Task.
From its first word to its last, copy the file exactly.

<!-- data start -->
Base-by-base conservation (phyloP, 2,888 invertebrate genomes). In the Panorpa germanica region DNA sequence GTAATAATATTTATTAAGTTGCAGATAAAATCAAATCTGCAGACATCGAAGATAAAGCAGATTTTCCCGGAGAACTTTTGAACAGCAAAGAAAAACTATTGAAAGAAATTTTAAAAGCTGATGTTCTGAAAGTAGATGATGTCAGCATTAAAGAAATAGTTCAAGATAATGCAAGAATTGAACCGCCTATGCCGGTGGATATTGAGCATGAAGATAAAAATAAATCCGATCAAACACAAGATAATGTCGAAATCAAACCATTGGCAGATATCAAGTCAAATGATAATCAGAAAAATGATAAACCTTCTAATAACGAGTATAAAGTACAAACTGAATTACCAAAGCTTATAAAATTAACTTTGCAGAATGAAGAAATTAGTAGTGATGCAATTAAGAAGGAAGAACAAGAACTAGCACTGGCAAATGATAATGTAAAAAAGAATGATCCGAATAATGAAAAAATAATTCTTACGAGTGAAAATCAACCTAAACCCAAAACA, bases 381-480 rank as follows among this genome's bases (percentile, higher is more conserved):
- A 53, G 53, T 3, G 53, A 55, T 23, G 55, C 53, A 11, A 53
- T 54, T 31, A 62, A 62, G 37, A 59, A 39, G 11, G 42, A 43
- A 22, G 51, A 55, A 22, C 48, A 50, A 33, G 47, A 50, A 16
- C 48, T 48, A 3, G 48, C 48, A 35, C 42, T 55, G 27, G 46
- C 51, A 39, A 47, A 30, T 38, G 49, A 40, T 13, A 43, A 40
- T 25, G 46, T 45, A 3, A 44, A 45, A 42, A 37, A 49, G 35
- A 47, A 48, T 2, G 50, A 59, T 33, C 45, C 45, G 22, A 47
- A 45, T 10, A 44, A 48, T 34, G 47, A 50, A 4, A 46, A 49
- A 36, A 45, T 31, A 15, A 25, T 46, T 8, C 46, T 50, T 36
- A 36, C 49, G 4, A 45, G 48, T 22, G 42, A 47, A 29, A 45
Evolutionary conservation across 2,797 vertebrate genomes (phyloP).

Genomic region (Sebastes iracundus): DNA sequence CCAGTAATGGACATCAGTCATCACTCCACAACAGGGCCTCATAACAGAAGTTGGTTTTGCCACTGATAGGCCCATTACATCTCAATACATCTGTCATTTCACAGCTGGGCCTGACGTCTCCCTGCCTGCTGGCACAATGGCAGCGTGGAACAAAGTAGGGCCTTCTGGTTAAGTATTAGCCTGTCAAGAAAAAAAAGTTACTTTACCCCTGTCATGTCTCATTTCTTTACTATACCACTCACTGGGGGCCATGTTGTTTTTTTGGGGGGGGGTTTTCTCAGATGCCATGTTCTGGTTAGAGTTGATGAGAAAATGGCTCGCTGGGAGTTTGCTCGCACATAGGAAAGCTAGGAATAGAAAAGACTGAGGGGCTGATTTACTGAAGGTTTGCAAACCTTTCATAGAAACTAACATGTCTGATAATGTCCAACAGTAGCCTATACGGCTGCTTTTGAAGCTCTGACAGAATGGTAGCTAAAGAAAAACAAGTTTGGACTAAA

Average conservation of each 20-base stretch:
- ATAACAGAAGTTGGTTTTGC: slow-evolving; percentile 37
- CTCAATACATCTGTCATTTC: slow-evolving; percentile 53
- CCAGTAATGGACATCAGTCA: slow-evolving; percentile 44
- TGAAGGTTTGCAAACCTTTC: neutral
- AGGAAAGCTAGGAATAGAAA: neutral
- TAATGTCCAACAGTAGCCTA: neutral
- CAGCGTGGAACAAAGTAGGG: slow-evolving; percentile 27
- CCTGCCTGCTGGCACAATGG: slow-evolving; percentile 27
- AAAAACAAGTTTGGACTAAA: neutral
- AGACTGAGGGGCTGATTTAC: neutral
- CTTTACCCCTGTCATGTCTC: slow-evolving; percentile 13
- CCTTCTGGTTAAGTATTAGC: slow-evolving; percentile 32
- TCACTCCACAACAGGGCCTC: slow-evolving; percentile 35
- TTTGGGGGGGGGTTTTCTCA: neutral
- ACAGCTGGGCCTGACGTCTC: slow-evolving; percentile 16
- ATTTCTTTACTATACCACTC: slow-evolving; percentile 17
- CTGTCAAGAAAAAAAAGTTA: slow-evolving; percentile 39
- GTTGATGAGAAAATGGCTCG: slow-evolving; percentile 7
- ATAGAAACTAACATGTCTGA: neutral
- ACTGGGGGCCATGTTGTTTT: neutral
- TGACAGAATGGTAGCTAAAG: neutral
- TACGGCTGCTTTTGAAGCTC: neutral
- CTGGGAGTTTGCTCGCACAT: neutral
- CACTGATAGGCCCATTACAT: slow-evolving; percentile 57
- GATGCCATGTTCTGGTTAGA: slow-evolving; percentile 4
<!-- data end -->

Base-by-base conservation (phyloP, 2,888 invertebrate genomes). In the Panorpa germanica region DNA sequence GTAATAATATTTATTAAGTTGCAGATAAAATCAAATCTGCAGACATCGAAGATAAAGCAGATTTTCCCGGAGAACTTTTGAACAGCAAAGAAAAACTATTGAAAGAAATTTTAAAAGCTGATGTTCTGAAAGTAGATGATGTCAGCATTAAAGAAATAGTTCAAGATAATGCAAGAATTGAACCGCCTATGCCGGTGGATATTGAGCATGAAGATAAAAATAAATCCGATCAAACACAAGATAATGTCGAAATCAAACCATTGGCAGATATCAAGTCAAATGATAATCAGAAAAATGATAAACCTTCTAATAACGAGTATAAAGTACAAACTGAATTACCAAAGCTTATAAAATTAACTTTGCAGAATGAAGAAATTAGTAGTGATGCAATTAAGAAGGAAGAACAAGAACTAGCACTGGCAAATGATAATGTAAAAAAGAATGATCCGAATAATGAAAAAATAATTCTTACGAGTGAAAATCAACCTAAACCCAAAACA, bases 381-480 rank as follows among this genome's bases (percentile, higher is more conserved):
- A 53, G 53, T 3, G 53, A 55, T 23, G 55, C 53, A 11, A 53
- T 54, T 31, A 62, A 62, G 37, A 59, A 39, G 11, G 42, A 43
- A 22, G 51, A 55, A 22, C 48, A 50, A 33, G 47, A 50, A 16
- C 48, T 48, A 3, G 48, C 48, A 35, C 42, T 55, G 27, G 46
- C 51, A 39, A 47, A 30, T 38, G 49, A 40, T 13, A 43, A 40
- T 25, G 46, T 45, A 3, A 44, A 45, A 42, A 37, A 49, G 35
- A 47, A 48, T 2, G 50, A 59, T 33, C 45, C 45, G 22, A 47
- A 45, T 10, A 44, A 48, T 34, G 47, A 50, A 4, A 46, A 49
- A 36, A 45, T 31, A 15, A 25, T 46, T 8, C 46, T 50, T 36
- A 36, C 49, G 4, A 45, G 48, T 22, G 42, A 47, A 29, A 45
Evolutionary conservation across 2,797 vertebrate genomes (phyloP).

Genomic region (Sebastes iracundus): DNA sequence CCAGTAATGGACATCAGTCATCACTCCACAACAGGGCCTCATAACAGAAGTTGGTTTTGCCACTGATAGGCCCATTACATCTCAATACATCTGTCATTTCACAGCTGGGCCTGACGTCTCCCTGCCTGCTGGCACAATGGCAGCGTGGAACAAAGTAGGGCCTTCTGGTTAAGTATTAGCCTGTCAAGAAAAAAAAGTTACTTTACCCCTGTCATGTCTCATTTCTTTACTATACCACTCACTGGGGGCCATGTTGTTTTTTTGGGGGGGGGTTTTCTCAGATGCCATGTTCTGGTTAGAGTTGATGAGAAAATGGCTCGCTGGGAGTTTGCTCGCACATAGGAAAGCTAGGAATAGAAAAGACTGAGGGGCTGATTTACTGAAGGTTTGCAAACCTTTCATAGAAACTAACATGTCTGATAATGTCCAACAGTAGCCTATACGGCTGCTTTTGAAGCTCTGACAGAATGGTAGCTAAAGAAAAACAAGTTTGGACTAAA

Average conservation of each 20-base stretch:
- ATAACAGAAGTTGGTTTTGC: slow-evolving; percentile 37
- CTCAATACATCTGTCATTTC: slow-evolving; percentile 53
- CCAGTAATGGACATCAGTCA: slow-evolving; percentile 44
- TGAAGGTTTGCAAACCTTTC: neutral
- AGGAAAGCTAGGAATAGAAA: neutral
- TAATGTCCAACAGTAGCCTA: neutral
- CAGCGTGGAACAAAGTAGGG: slow-evolving; percentile 27
- CCTGCCTGCTGGCACAATGG: slow-evolving; percentile 27
- AAAAACAAGTTTGGACTAAA: neutral
- AGACTGAGGGGCTGATTTAC: neutral
- CTTTACCCCTGTCATGTCTC: slow-evolving; percentile 13
- CCTTCTGGTTAAGTATTAGC: slow-evolving; percentile 32
- TCACTCCACAACAGGGCCTC: slow-evolving; percentile 35
- TTTGGGGGGGGGTTTTCTCA: neutral
- ACAGCTGGGCCTGACGTCTC: slow-evolving; percentile 16
- ATTTCTTTACTATACCACTC: slow-evolving; percentile 17
- CTGTCAAGAAAAAAAAGTTA: slow-evolving; percentile 39
- GTTGATGAGAAAATGGCTCG: slow-evolving; percentile 7
- ATAGAAACTAACATGTCTGA: neutral
- ACTGGGGGCCATGTTGTTTT: neutral
- TGACAGAATGGTAGCTAAAG: neutral
- TACGGCTGCTTTTGAAGCTC: neutral
- CTGGGAGTTTGCTCGCACAT: neutral
- CACTGATAGGCCCATTACAT: slow-evolving; percentile 57
- GATGCCATGTTCTGGTTAGA: slow-evolving; percentile 4